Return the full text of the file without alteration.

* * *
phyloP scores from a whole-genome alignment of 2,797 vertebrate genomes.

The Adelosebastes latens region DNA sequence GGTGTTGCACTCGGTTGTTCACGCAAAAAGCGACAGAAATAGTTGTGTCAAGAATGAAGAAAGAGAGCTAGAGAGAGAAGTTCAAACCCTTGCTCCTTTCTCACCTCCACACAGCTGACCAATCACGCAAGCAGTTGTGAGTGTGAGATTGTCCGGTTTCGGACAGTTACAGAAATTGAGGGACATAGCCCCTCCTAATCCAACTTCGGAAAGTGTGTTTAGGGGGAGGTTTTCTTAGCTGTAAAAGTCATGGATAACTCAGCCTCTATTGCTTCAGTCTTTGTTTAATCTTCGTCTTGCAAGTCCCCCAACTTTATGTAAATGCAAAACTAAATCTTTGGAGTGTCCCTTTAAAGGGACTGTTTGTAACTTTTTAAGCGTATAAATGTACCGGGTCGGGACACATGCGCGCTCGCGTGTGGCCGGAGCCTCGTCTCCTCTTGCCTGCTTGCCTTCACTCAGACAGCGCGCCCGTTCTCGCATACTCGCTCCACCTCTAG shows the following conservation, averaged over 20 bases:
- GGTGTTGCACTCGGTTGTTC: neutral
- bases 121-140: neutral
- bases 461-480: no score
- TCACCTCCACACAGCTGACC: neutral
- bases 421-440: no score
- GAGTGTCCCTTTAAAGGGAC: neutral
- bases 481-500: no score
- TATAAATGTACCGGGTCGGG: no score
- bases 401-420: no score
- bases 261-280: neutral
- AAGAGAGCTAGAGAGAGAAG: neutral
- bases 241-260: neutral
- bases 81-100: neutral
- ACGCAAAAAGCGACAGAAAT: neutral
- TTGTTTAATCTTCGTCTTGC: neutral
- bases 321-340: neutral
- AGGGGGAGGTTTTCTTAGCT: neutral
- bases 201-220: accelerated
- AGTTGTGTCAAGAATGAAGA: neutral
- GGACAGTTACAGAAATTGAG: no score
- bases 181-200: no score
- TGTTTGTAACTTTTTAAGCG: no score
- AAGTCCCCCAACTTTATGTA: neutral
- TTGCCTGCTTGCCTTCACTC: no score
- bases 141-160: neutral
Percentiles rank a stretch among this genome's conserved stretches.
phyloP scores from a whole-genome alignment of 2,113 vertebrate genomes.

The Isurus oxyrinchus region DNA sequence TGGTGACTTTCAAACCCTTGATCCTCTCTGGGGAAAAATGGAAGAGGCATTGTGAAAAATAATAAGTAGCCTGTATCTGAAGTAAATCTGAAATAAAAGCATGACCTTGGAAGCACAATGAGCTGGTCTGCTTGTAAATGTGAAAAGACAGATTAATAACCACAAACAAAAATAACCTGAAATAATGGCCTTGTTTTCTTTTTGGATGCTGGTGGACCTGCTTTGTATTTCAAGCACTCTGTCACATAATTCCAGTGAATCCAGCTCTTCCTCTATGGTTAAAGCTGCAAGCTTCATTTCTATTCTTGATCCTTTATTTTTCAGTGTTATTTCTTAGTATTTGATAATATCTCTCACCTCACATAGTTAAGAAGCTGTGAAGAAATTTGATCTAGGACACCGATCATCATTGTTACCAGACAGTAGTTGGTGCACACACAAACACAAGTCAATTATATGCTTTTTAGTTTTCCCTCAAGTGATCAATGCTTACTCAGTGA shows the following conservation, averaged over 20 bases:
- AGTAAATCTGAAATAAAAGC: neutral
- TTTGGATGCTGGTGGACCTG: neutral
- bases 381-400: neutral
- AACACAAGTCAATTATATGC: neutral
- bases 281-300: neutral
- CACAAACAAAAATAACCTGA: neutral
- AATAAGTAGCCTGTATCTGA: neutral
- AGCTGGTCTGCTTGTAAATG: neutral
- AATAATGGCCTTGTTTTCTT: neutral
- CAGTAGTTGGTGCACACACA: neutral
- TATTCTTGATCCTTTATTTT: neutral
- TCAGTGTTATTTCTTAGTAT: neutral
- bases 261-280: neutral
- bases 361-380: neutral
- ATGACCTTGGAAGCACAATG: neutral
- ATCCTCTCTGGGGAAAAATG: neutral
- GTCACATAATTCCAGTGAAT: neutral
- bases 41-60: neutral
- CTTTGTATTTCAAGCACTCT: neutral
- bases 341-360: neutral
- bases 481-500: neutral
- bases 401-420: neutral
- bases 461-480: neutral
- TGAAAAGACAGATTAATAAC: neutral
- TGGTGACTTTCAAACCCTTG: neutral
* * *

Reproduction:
phyloP scores from a whole-genome alignment of 2,797 vertebrate genomes.

The Adelosebastes latens region DNA sequence GGTGTTGCACTCGGTTGTTCACGCAAAAAGCGACAGAAATAGTTGTGTCAAGAATGAAGAAAGAGAGCTAGAGAGAGAAGTTCAAACCCTTGCTCCTTTCTCACCTCCACACAGCTGACCAATCACGCAAGCAGTTGTGAGTGTGAGATTGTCCGGTTTCGGACAGTTACAGAAATTGAGGGACATAGCCCCTCCTAATCCAACTTCGGAAAGTGTGTTTAGGGGGAGGTTTTCTTAGCTGTAAAAGTCATGGATAACTCAGCCTCTATTGCTTCAGTCTTTGTTTAATCTTCGTCTTGCAAGTCCCCCAACTTTATGTAAATGCAAAACTAAATCTTTGGAGTGTCCCTTTAAAGGGACTGTTTGTAACTTTTTAAGCGTATAAATGTACCGGGTCGGGACACATGCGCGCTCGCGTGTGGCCGGAGCCTCGTCTCCTCTTGCCTGCTTGCCTTCACTCAGACAGCGCGCCCGTTCTCGCATACTCGCTCCACCTCTAG shows the following conservation, averaged over 20 bases:
- GGTGTTGCACTCGGTTGTTC: neutral
- bases 121-140: neutral
- bases 461-480: no score
- TCACCTCCACACAGCTGACC: neutral
- bases 421-440: no score
- GAGTGTCCCTTTAAAGGGAC: neutral
- bases 481-500: no score
- TATAAATGTACCGGGTCGGG: no score
- bases 401-420: no score
- bases 261-280: neutral
- AAGAGAGCTAGAGAGAGAAG: neutral
- bases 241-260: neutral
- bases 81-100: neutral
- ACGCAAAAAGCGACAGAAAT: neutral
- TTGTTTAATCTTCGTCTTGC: neutral
- bases 321-340: neutral
- AGGGGGAGGTTTTCTTAGCT: neutral
- bases 201-220: accelerated
- AGTTGTGTCAAGAATGAAGA: neutral
- GGACAGTTACAGAAATTGAG: no score
- bases 181-200: no score
- TGTTTGTAACTTTTTAAGCG: no score
- AAGTCCCCCAACTTTATGTA: neutral
- TTGCCTGCTTGCCTTCACTC: no score
- bases 141-160: neutral
Percentiles rank a stretch among this genome's conserved stretches.
phyloP scores from a whole-genome alignment of 2,113 vertebrate genomes.

The Isurus oxyrinchus region DNA sequence TGGTGACTTTCAAACCCTTGATCCTCTCTGGGGAAAAATGGAAGAGGCATTGTGAAAAATAATAAGTAGCCTGTATCTGAAGTAAATCTGAAATAAAAGCATGACCTTGGAAGCACAATGAGCTGGTCTGCTTGTAAATGTGAAAAGACAGATTAATAACCACAAACAAAAATAACCTGAAATAATGGCCTTGTTTTCTTTTTGGATGCTGGTGGACCTGCTTTGTATTTCAAGCACTCTGTCACATAATTCCAGTGAATCCAGCTCTTCCTCTATGGTTAAAGCTGCAAGCTTCATTTCTATTCTTGATCCTTTATTTTTCAGTGTTATTTCTTAGTATTTGATAATATCTCTCACCTCACATAGTTAAGAAGCTGTGAAGAAATTTGATCTAGGACACCGATCATCATTGTTACCAGACAGTAGTTGGTGCACACACAAACACAAGTCAATTATATGCTTTTTAGTTTTCCCTCAAGTGATCAATGCTTACTCAGTGA shows the following conservation, averaged over 20 bases:
- AGTAAATCTGAAATAAAAGC: neutral
- TTTGGATGCTGGTGGACCTG: neutral
- bases 381-400: neutral
- AACACAAGTCAATTATATGC: neutral
- bases 281-300: neutral
- CACAAACAAAAATAACCTGA: neutral
- AATAAGTAGCCTGTATCTGA: neutral
- AGCTGGTCTGCTTGTAAATG: neutral
- AATAATGGCCTTGTTTTCTT: neutral
- CAGTAGTTGGTGCACACACA: neutral
- TATTCTTGATCCTTTATTTT: neutral
- TCAGTGTTATTTCTTAGTAT: neutral
- bases 261-280: neutral
- bases 361-380: neutral
- ATGACCTTGGAAGCACAATG: neutral
- ATCCTCTCTGGGGAAAAATG: neutral
- GTCACATAATTCCAGTGAAT: neutral
- bases 41-60: neutral
- CTTTGTATTTCAAGCACTCT: neutral
- bases 341-360: neutral
- bases 481-500: neutral
- bases 401-420: neutral
- bases 461-480: neutral
- TGAAAAGACAGATTAATAAC: neutral
- TGGTGACTTTCAAACCCTTG: neutral